full range of security and criminal issues affecting regional security in the
Caribbean Basin. CBSI is made up of all the members of the Caribbean Community
(CARICOM) and the Dominican Republic.
As part of Secure Seas, the U.S. Coast Guard is in charge of purchasing
vessels and communications systems, as well as facilitating training for nine
countries: Antigua and Barbuda, Barbados, Dominica, Grenada, Guyana, St. Kitts and
Nevis, St. Lucia, St. Vincent and the Grenadines, and Suriname.
The skills taught by Secure Seas are aimed at complementing the efforts of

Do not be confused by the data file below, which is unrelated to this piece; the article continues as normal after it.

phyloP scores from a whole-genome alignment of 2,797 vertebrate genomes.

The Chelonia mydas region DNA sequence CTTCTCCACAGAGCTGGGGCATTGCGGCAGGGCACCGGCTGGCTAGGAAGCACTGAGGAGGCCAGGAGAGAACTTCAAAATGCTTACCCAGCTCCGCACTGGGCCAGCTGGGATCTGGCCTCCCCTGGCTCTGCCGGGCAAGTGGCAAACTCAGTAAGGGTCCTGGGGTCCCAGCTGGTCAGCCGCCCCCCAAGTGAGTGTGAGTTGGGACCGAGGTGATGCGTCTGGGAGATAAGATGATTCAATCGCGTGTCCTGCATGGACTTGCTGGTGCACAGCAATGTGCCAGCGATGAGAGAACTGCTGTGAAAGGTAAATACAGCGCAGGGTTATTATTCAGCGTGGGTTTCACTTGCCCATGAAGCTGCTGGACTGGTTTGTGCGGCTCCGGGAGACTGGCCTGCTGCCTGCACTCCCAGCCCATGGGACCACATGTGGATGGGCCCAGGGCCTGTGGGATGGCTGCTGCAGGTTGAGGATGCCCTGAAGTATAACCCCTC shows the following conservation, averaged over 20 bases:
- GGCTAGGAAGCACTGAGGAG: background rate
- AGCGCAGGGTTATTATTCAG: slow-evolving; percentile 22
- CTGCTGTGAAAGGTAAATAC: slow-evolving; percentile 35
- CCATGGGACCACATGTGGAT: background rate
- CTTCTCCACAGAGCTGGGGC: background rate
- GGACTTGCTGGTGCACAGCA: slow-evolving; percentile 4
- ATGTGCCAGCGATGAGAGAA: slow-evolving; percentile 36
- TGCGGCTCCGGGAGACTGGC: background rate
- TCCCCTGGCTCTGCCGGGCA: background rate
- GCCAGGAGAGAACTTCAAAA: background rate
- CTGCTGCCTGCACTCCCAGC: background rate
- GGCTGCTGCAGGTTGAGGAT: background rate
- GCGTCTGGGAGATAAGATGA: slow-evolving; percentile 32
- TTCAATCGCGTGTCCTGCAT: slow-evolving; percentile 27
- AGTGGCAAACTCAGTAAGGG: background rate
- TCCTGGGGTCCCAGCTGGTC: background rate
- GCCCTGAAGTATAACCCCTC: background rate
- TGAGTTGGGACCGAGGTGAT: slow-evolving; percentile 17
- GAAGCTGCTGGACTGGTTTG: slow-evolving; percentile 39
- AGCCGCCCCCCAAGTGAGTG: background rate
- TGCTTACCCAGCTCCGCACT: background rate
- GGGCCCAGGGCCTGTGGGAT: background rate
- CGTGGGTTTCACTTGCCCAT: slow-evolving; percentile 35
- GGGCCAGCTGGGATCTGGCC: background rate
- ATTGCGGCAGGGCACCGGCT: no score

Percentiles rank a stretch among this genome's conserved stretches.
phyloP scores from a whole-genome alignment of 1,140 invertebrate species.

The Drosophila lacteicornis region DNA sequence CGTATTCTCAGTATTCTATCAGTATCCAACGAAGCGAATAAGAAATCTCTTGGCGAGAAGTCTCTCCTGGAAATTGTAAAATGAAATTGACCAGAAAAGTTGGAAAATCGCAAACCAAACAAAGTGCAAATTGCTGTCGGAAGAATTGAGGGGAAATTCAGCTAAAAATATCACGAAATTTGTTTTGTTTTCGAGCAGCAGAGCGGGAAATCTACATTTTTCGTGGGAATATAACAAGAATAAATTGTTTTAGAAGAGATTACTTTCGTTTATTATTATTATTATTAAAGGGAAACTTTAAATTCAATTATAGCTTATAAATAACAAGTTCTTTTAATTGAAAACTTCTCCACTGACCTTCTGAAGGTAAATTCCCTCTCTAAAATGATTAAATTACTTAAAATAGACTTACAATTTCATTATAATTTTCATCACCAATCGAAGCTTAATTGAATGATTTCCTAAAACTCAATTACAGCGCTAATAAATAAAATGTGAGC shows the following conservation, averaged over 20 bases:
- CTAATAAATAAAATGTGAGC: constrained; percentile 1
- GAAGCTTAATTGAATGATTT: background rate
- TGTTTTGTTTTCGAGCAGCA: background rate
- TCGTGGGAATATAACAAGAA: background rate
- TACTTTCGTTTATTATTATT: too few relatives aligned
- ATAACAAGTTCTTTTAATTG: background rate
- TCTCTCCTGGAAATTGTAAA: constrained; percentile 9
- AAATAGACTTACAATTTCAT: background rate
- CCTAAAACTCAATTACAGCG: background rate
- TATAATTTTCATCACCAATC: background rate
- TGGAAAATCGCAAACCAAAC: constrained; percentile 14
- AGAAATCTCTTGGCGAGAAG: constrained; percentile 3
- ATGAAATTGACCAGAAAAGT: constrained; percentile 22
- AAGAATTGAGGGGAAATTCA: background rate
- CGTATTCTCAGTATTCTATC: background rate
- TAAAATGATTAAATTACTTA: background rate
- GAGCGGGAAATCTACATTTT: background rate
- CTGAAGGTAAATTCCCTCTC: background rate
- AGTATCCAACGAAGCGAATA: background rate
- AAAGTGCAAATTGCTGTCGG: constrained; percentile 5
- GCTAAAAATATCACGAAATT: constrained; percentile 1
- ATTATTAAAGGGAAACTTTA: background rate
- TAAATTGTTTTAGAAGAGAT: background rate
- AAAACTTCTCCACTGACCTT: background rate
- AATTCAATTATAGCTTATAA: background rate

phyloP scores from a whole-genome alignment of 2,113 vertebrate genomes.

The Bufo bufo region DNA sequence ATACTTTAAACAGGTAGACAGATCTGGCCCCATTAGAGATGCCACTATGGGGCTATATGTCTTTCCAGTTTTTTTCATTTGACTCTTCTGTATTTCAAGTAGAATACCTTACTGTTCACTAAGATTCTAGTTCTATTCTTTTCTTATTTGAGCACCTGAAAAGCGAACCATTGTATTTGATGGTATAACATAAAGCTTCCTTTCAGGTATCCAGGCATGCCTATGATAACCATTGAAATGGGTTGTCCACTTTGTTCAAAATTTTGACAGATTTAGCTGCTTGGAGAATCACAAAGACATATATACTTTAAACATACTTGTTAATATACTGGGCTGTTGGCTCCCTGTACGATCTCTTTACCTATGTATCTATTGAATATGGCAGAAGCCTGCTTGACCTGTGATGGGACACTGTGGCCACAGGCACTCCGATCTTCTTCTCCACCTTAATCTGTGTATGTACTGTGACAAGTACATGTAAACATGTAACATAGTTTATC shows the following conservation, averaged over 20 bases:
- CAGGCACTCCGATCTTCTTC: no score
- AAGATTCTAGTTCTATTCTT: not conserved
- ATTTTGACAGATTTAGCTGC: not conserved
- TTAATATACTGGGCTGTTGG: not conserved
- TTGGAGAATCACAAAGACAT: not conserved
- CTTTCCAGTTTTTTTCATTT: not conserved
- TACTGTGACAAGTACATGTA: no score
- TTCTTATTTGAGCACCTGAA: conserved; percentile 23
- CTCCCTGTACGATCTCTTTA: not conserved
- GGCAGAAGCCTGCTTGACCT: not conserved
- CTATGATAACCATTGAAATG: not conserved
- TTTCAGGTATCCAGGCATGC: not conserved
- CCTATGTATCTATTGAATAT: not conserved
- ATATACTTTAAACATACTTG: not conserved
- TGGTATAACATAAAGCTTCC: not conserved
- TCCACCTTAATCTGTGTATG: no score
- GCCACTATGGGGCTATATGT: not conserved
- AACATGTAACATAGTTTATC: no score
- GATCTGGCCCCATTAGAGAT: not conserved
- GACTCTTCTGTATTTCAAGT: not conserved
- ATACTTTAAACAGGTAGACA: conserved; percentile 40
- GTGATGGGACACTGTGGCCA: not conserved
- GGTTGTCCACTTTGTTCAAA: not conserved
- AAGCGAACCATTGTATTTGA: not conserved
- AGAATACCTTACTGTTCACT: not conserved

participating nations to patrol all possible routes, providing constant regional
cooperation to address common security concerns and improve each nation’s
capabilities to respond to other threats, maritime emergencies and natural disasters
in their territorial waters.

With regard to Gen. Kelly’s request to maintain and use resources in an
efficient and planned way, Major General Pedro Cáceres Chestaro, vice minister of
the Dominican Republic Armed Forces, told Diálogo that “in my country, we consider
resource maintenance to be crucially important, and we efficiently manage and
maintain defense and security capabilities.”
At the end of his speech, Gen. Kelly said: “CARICOM has done an outstanding
job in increasing regional cooperation and promoting increased maritime interdiction
among its members. Now it is time to focus on how we can consolidate and sustain
this progress.” CANSEC is critical for this purpose, he added.